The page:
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You Can't Learn How to Ride a Bike at a Seminar

Experience and Leadership Skills

July 16, 2020

I know that the chef Gordan Ramsay can be a polarizing figure. Watching one of his shows, I vacillate between cringing and cheering on the participants he is helping guide — I seem to have a wide range of reactions to what I am seeing. There is one indisputable fact about what I am seeing though; he is a natural leader who is able to bring the best out of the people he is working with.

Improving Communication to Inspire Engagement

The title of this article is from a conversation I had recently and it stuck with me. The idea that you can’t become an expert at something you learn in a very short period of time (like an afternoon) can be frustrating for some. When I work with organizations, there are points when I am sometimes asked to help design trainings around communication — difficult communication. The foundation of the question is typically rooted in how to improve communication so that our culture can shift toward engagement and better execution of our strategy.

Being able to communicate or manage conflict effectively is not something that can solely be taught in a seminar, though it can be a good initiation to a larger process. When I am watching Chef Ramsay work, he’s utilizing the skills he has learned in bringing out the best qualities and skills in people. The people who are working with him already have some of these skills — they may be latent, but they exist within the team.

The Benefits of Experience

The reason I think Gordan Ramsay is a good example — in the context of strategy — is because he is able to work with a large number of variables simultaneously: the food, the support cooks, the owners, even the customers. A baseline set of skills exists — how to lead, how to manage, how to measure success. However, experience has dictated how to best balance those skills.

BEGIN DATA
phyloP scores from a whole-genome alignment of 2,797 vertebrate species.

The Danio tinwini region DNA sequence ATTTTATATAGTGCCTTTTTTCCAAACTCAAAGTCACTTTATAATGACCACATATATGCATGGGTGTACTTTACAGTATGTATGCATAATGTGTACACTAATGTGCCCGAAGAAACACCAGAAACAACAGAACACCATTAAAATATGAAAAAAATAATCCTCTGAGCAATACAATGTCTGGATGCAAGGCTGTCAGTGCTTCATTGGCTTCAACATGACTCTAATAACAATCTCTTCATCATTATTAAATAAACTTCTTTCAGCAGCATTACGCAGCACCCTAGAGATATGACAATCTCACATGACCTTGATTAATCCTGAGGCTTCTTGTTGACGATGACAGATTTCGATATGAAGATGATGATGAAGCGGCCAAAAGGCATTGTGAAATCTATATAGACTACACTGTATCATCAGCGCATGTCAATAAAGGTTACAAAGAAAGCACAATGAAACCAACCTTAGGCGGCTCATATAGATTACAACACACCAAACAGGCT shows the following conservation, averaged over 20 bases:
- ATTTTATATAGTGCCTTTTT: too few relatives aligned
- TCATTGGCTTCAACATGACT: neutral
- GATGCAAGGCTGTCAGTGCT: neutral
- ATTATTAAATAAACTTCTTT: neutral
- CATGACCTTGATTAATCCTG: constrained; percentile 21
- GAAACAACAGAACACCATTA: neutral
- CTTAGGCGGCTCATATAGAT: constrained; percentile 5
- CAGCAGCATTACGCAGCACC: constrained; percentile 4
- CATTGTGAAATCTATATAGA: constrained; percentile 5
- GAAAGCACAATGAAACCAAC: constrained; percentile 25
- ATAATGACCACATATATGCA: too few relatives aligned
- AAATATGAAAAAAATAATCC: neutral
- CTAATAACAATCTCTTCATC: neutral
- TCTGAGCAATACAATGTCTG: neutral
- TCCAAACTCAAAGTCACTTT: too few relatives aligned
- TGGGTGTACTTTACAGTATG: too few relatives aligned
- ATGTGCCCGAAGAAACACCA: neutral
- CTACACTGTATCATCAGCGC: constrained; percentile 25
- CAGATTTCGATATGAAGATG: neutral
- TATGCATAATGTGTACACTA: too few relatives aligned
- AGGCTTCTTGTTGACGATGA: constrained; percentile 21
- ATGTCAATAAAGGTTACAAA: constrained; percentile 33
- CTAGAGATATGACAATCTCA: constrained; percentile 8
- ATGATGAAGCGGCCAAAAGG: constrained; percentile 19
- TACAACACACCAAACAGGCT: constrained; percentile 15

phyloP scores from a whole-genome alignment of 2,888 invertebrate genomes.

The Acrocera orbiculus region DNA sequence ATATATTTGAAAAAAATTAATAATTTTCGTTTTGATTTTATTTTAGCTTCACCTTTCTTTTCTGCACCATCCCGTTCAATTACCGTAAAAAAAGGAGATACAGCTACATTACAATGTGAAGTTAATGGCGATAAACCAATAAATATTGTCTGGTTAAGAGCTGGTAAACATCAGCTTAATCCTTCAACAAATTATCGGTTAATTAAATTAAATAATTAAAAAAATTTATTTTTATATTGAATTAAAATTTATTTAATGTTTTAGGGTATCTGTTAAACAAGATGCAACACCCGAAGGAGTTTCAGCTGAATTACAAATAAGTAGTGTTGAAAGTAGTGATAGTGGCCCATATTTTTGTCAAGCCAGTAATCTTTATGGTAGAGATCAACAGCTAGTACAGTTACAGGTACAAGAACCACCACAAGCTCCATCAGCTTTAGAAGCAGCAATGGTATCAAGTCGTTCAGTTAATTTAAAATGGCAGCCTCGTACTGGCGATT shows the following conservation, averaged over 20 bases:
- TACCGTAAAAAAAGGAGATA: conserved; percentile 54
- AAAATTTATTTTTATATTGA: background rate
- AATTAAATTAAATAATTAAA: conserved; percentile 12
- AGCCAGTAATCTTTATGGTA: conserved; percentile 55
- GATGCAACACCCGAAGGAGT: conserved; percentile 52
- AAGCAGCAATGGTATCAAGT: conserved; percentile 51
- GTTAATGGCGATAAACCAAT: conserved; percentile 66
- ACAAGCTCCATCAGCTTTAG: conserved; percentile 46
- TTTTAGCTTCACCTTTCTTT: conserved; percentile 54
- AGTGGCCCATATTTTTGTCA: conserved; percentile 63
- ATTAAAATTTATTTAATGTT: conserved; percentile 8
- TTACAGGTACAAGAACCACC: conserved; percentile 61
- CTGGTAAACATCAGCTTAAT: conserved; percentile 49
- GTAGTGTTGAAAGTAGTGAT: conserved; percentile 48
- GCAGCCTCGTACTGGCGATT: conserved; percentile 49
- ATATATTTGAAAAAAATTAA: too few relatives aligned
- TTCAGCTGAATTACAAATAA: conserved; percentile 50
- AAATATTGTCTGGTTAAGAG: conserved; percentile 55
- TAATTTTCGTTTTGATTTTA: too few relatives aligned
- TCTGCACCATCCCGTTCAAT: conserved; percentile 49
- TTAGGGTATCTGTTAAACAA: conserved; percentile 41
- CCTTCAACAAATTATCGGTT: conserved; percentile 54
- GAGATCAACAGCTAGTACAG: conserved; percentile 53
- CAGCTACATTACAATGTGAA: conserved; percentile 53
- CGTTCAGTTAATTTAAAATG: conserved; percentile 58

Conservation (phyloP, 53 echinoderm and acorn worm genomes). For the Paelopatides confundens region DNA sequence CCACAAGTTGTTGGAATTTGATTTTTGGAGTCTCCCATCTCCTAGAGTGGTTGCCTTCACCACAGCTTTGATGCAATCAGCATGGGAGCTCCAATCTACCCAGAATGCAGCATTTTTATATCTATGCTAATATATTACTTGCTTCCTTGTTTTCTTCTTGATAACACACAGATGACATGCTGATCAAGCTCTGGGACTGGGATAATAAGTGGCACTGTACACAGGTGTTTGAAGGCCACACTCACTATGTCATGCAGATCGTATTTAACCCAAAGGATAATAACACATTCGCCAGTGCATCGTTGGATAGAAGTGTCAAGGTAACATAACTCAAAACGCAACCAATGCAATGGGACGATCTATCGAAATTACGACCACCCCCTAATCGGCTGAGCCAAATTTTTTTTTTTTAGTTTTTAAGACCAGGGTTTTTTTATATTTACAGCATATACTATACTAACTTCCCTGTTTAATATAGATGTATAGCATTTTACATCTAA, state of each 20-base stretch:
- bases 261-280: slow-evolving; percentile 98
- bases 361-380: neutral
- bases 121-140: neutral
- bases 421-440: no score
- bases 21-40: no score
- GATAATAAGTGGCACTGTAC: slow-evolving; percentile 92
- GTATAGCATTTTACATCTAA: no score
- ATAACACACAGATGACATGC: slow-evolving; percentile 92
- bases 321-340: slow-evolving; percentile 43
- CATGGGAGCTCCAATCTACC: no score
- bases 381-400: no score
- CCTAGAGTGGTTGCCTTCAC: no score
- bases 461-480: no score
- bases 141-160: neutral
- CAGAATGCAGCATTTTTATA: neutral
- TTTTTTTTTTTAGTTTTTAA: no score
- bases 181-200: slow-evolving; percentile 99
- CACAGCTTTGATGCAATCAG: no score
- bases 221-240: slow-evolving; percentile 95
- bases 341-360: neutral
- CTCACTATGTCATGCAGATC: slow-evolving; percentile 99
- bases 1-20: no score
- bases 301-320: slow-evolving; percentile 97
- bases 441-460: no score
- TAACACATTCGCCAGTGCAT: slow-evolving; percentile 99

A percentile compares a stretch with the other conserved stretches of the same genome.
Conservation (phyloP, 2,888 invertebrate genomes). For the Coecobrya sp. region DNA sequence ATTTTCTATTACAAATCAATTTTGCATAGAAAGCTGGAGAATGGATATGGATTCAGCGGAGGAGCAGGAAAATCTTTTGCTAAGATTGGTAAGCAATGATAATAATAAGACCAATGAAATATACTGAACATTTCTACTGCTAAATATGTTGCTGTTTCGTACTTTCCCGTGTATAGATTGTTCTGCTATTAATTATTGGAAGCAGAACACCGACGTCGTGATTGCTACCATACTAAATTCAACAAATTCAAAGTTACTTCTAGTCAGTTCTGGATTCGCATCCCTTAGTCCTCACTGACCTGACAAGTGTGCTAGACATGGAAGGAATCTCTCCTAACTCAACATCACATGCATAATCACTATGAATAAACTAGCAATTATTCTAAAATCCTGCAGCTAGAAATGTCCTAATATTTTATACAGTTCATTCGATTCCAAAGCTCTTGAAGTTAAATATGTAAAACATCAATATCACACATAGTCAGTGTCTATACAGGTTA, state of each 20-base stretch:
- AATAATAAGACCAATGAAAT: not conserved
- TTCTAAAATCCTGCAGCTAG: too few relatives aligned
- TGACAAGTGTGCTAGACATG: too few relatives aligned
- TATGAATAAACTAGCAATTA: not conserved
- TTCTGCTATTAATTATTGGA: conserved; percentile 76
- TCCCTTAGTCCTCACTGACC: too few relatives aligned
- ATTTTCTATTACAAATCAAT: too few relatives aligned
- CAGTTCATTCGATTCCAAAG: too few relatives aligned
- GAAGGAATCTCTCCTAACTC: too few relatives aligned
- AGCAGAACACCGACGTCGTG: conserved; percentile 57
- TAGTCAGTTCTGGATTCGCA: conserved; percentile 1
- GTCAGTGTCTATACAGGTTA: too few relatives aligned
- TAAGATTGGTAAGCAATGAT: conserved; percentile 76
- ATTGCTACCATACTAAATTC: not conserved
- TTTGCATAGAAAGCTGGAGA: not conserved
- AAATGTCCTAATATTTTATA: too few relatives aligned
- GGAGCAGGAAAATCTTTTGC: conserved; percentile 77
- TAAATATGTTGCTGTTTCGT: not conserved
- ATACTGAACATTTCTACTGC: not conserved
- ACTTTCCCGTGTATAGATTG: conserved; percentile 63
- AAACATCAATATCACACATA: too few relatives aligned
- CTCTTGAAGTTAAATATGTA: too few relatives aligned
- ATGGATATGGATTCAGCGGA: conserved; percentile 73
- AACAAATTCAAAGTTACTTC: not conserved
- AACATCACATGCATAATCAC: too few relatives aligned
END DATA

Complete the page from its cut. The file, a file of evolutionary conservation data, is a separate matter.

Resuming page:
You can learn the tools you need to be a skilled leader, but the practice and development of these skills is built and refined by their use and response to outside variables over time. So, back to Chef Ramsay. Anyone who has seen one of these shows knows that he can be very direct and gruff. His delivery is often not something I would advise replicating. But on closer observation, there is something in his actions that has been developed over years and that is his ability to transmit that he has the best interests of the party in question in mind. And he is authentic.

The reason people like Gordan Ramsay are such excellent strategists is because they have a belief in what they are doing and they believe in the people who are doing it. They truly want what’s best for everyone. Once you see past the exterior of Chef Ramsay’s personality, what you have is a master strategist. He shares what made him great in a very compressed timeline on his shows, but always leaves the organizations he works with in a state where they know and (usually) understand that true success, in terms of strategy, is based on persistence, hard work, continuous learning and improvement, as well as exploration, or being open to trying something new.

I look at shows like “24 Hours to Hell and Back” as master classes in effective strategy and leadership. You may not be able to learn how to ride a bike at a seminar, but if you listen and watch carefully, you can take what you have learned and make sure that you have what you need to find success if you are willing to put the work.

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